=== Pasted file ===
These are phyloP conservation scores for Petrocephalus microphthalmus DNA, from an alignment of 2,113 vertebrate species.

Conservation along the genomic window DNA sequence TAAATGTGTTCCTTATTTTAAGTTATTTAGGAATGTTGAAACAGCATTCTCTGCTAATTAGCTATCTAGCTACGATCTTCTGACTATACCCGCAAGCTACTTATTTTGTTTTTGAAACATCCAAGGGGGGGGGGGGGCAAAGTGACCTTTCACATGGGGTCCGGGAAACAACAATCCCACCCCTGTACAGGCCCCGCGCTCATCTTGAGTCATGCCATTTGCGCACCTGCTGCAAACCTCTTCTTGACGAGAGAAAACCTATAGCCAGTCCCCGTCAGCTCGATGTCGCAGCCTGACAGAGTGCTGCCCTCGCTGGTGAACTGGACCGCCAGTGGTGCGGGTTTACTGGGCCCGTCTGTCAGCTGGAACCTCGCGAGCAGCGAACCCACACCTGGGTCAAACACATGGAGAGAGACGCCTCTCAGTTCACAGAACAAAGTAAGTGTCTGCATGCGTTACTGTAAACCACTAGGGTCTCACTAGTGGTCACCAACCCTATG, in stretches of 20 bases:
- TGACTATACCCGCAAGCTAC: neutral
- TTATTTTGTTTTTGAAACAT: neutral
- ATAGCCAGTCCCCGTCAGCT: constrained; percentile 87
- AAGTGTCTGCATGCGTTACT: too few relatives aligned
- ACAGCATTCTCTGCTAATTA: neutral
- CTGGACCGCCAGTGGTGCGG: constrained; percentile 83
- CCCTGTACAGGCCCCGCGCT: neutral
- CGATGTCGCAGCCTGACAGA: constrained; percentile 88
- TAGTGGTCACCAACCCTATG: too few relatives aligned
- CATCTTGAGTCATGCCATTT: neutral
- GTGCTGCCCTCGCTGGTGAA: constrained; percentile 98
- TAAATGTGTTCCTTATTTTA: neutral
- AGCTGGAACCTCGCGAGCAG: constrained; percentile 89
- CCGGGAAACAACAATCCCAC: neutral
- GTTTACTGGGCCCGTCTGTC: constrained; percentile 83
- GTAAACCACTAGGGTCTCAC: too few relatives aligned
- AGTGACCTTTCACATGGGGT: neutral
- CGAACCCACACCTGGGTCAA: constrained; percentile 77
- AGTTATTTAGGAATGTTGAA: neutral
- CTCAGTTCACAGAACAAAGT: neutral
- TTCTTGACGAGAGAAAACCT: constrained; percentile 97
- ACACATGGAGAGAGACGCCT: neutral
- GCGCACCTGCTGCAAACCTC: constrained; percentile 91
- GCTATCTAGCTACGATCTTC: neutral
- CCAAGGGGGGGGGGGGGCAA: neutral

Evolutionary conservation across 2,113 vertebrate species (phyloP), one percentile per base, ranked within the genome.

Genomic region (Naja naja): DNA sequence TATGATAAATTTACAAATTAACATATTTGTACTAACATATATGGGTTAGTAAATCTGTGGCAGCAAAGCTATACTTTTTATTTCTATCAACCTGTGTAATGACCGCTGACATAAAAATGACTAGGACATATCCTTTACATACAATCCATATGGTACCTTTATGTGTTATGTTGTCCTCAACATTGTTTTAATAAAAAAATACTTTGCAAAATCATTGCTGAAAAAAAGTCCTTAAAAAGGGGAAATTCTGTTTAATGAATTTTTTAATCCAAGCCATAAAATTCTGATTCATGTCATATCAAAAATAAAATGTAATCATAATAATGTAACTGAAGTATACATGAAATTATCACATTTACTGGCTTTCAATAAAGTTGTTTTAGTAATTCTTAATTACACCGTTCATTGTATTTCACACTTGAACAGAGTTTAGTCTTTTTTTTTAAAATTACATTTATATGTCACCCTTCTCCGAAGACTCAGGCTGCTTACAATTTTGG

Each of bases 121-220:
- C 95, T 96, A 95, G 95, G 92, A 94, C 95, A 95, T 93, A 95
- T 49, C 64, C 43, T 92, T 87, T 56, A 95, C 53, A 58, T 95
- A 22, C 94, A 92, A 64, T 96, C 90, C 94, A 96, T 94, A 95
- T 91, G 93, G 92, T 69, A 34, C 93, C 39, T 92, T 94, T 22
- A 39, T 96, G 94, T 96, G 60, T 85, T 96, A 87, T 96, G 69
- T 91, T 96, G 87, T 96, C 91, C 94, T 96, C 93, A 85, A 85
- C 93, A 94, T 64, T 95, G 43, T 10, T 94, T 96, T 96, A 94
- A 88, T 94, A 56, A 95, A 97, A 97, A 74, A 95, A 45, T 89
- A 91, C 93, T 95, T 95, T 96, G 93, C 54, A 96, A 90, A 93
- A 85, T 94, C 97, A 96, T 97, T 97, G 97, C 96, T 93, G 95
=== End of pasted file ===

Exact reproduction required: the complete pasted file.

These are phyloP conservation scores for Petrocephalus microphthalmus DNA, from an alignment of 2,113 vertebrate species.

Conservation along the genomic window DNA sequence TAAATGTGTTCCTTATTTTAAGTTATTTAGGAATGTTGAAACAGCATTCTCTGCTAATTAGCTATCTAGCTACGATCTTCTGACTATACCCGCAAGCTACTTATTTTGTTTTTGAAACATCCAAGGGGGGGGGGGGGCAAAGTGACCTTTCACATGGGGTCCGGGAAACAACAATCCCACCCCTGTACAGGCCCCGCGCTCATCTTGAGTCATGCCATTTGCGCACCTGCTGCAAACCTCTTCTTGACGAGAGAAAACCTATAGCCAGTCCCCGTCAGCTCGATGTCGCAGCCTGACAGAGTGCTGCCCTCGCTGGTGAACTGGACCGCCAGTGGTGCGGGTTTACTGGGCCCGTCTGTCAGCTGGAACCTCGCGAGCAGCGAACCCACACCTGGGTCAAACACATGGAGAGAGACGCCTCTCAGTTCACAGAACAAAGTAAGTGTCTGCATGCGTTACTGTAAACCACTAGGGTCTCACTAGTGGTCACCAACCCTATG, in stretches of 20 bases:
- TGACTATACCCGCAAGCTAC: neutral
- TTATTTTGTTTTTGAAACAT: neutral
- ATAGCCAGTCCCCGTCAGCT: constrained; percentile 87
- AAGTGTCTGCATGCGTTACT: too few relatives aligned
- ACAGCATTCTCTGCTAATTA: neutral
- CTGGACCGCCAGTGGTGCGG: constrained; percentile 83
- CCCTGTACAGGCCCCGCGCT: neutral
- CGATGTCGCAGCCTGACAGA: constrained; percentile 88
- TAGTGGTCACCAACCCTATG: too few relatives aligned
- CATCTTGAGTCATGCCATTT: neutral
- GTGCTGCCCTCGCTGGTGAA: constrained; percentile 98
- TAAATGTGTTCCTTATTTTA: neutral
- AGCTGGAACCTCGCGAGCAG: constrained; percentile 89
- CCGGGAAACAACAATCCCAC: neutral
- GTTTACTGGGCCCGTCTGTC: constrained; percentile 83
- GTAAACCACTAGGGTCTCAC: too few relatives aligned
- AGTGACCTTTCACATGGGGT: neutral
- CGAACCCACACCTGGGTCAA: constrained; percentile 77
- AGTTATTTAGGAATGTTGAA: neutral
- CTCAGTTCACAGAACAAAGT: neutral
- TTCTTGACGAGAGAAAACCT: constrained; percentile 97
- ACACATGGAGAGAGACGCCT: neutral
- GCGCACCTGCTGCAAACCTC: constrained; percentile 91
- GCTATCTAGCTACGATCTTC: neutral
- CCAAGGGGGGGGGGGGGCAA: neutral

Evolutionary conservation across 2,113 vertebrate species (phyloP), one percentile per base, ranked within the genome.

Genomic region (Naja naja): DNA sequence TATGATAAATTTACAAATTAACATATTTGTACTAACATATATGGGTTAGTAAATCTGTGGCAGCAAAGCTATACTTTTTATTTCTATCAACCTGTGTAATGACCGCTGACATAAAAATGACTAGGACATATCCTTTACATACAATCCATATGGTACCTTTATGTGTTATGTTGTCCTCAACATTGTTTTAATAAAAAAATACTTTGCAAAATCATTGCTGAAAAAAAGTCCTTAAAAAGGGGAAATTCTGTTTAATGAATTTTTTAATCCAAGCCATAAAATTCTGATTCATGTCATATCAAAAATAAAATGTAATCATAATAATGTAACTGAAGTATACATGAAATTATCACATTTACTGGCTTTCAATAAAGTTGTTTTAGTAATTCTTAATTACACCGTTCATTGTATTTCACACTTGAACAGAGTTTAGTCTTTTTTTTTAAAATTACATTTATATGTCACCCTTCTCCGAAGACTCAGGCTGCTTACAATTTTGG

Each of bases 121-220:
- C 95, T 96, A 95, G 95, G 92, A 94, C 95, A 95, T 93, A 95
- T 49, C 64, C 43, T 92, T 87, T 56, A 95, C 53, A 58, T 95
- A 22, C 94, A 92, A 64, T 96, C 90, C 94, A 96, T 94, A 95
- T 91, G 93, G 92, T 69, A 34, C 93, C 39, T 92, T 94, T 22
- A 39, T 96, G 94, T 96, G 60, T 85, T 96, A 87, T 96, G 69
- T 91, T 96, G 87, T 96, C 91, C 94, T 96, C 93, A 85, A 85
- C 93, A 94, T 64, T 95, G 43, T 10, T 94, T 96, T 96, A 94
- A 88, T 94, A 56, A 95, A 97, A 97, A 74, A 95, A 45, T 89
- A 91, C 93, T 95, T 95, T 96, G 93, C 54, A 96, A 90, A 93
- A 85, T 94, C 97, A 96, T 97, T 97, G 97, C 96, T 93, G 95